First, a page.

Which brings us to Gronewald. He has been in with high-level opposition, has been an all-African champion, and contested five 12-rounders. He wonít spend the night running Ė and Froch is clearly relishing the opportunity to put on a show: ďFans love a knockout, fans love excitement, and I do aim to entertain the crowd. Iím in the entertainment business and the way to make money in this game is to get people to come along and watch you.
The most important thing is winning, because itís that which keeps you going. Iíll be looking at taking Ruben out, without a doubt. Iíll be standing in front of him at some stage, and playing him at his own game.Ē
At 16-0, Frochís record is impressive, not so much as an account of what heís done, but of what he might do. Boxing history is littered with fighters who appeared to have the smarts and skills to go all the way, but through bad luck or bad-management, never fulfilled their potential. Nevertheless, you canít help forming the impression that Froch actually has the necessary qualities to validate his ambitions, not least of which is the ability to assess his own strengths and weaknesses as a fighter:
ďIím very tall, Iíve got good range Iím a hard puncher Iím very fast Iíve got good reflexes Iím an all-round fighter. I donít just stand and trade and rely on a concussive knockout, Iím not really a box-mover who canít punch very hard and keeps out of trouble I can stand and fight, I can move around and box when I have to. I do have a big punch; a lot of the fighters that I box, when theyíre coming forward, they may think theyíre putting me on the back foot Iíve only got to hit them with a decent uppercut or a straight right hand and they soon slow down and back off. Itís good to be accurate, my timing is very good, Iíve got good power and Iím a good judge of distance.
All fighters can always improve, all fighters have weaknesses Ė for every strength thereís a weakness. If youíre a big puncher you might have a ropey chin if youíve got fast hands you might not be a big puncher. If you stand there and fight, youíre not very good at moving, so youíre easily out-boxed. Of course, I have weaknesses, but who hasnít? This is why I have a trainer, Bob McCracken, and a great trainer he is. I work on stuff in the gym all the time. People give my defence stick, but my defence is impeccable. I get hit with the odd shot, but you canít go out in the rain and not get wet. Iím still studying, Iím still champion, Iím undefeated, so I havenít got a problem. Iím working on my defence all the time blocking shots, rolling off, getting my range in sparring.Ē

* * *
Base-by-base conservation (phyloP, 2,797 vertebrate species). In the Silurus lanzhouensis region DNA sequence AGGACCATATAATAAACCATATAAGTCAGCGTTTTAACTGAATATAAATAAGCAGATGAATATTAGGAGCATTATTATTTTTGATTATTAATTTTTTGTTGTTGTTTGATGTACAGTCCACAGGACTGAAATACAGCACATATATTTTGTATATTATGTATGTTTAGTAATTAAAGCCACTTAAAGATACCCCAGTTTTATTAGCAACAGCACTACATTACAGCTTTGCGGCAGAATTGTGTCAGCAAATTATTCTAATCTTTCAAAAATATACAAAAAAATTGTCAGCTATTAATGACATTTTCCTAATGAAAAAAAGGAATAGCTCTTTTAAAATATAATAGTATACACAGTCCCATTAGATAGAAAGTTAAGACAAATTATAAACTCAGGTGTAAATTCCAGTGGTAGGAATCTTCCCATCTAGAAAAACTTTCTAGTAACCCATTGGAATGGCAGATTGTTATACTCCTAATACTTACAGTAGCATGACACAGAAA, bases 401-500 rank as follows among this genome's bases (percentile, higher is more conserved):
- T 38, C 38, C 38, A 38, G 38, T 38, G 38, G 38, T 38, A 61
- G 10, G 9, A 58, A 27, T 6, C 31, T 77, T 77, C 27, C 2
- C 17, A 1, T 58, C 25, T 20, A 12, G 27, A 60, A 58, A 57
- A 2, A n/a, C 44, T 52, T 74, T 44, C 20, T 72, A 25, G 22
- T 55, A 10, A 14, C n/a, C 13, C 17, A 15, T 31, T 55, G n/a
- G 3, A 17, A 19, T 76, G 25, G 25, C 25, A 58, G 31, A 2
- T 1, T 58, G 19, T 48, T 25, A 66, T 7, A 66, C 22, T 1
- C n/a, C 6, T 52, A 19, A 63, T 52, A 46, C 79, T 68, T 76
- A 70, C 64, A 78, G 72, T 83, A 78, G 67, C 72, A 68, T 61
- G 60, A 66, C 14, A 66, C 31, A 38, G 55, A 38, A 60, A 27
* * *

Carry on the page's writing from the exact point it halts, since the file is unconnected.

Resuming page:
Inevitably, talk turns to Joe Calzaghe. There has been a well-documented war or words between Froch and the Newbridge boxer, but when can we expect them to transfer their debate to the one place where it really matters, the ring?
ďIím probably going to need to become the European champion, and then become mandatory, because Calzaghe has already proved he doesnít want to fight me unless he has to. Hopefully, itís a fight that the general public and boxing fans want but unfortunately him or his father Enzo are just dishing out stick and rubbish me off as if Iím not an eligible opponent - and then they go and jump in with the likes of Ashira, which was ridiculous. He [Calzaghe] should never have been fighting someone of that calibre. He was defending his world title, what was he doing fighting someone whoís ranked below me?Ē
Itís a problem that dogs every rising contender, the Catch-22 that frustrates so many boxers. To progress, you must face a rising calibre of opponent. But the problem is this: as your stock and ability rises, so you become a fighter to be avoided. Paradoxically, the better you are, the harder it gets to demonstrate your abilities, and itís a barrier that Froch is familiar with: ďObviously, people want to take fights that theyíre 100 per cent convinced they can win these days, and that is the problem. People donít really want to take a gamble or take a risk, and because Iím on the way up Ė youíve got to remember, Iíve only had 16 fights Ė no-one wants to lose to someone whoís rising, and who hasnít really crossed over to mainstream and become massive which I havenít at the moment.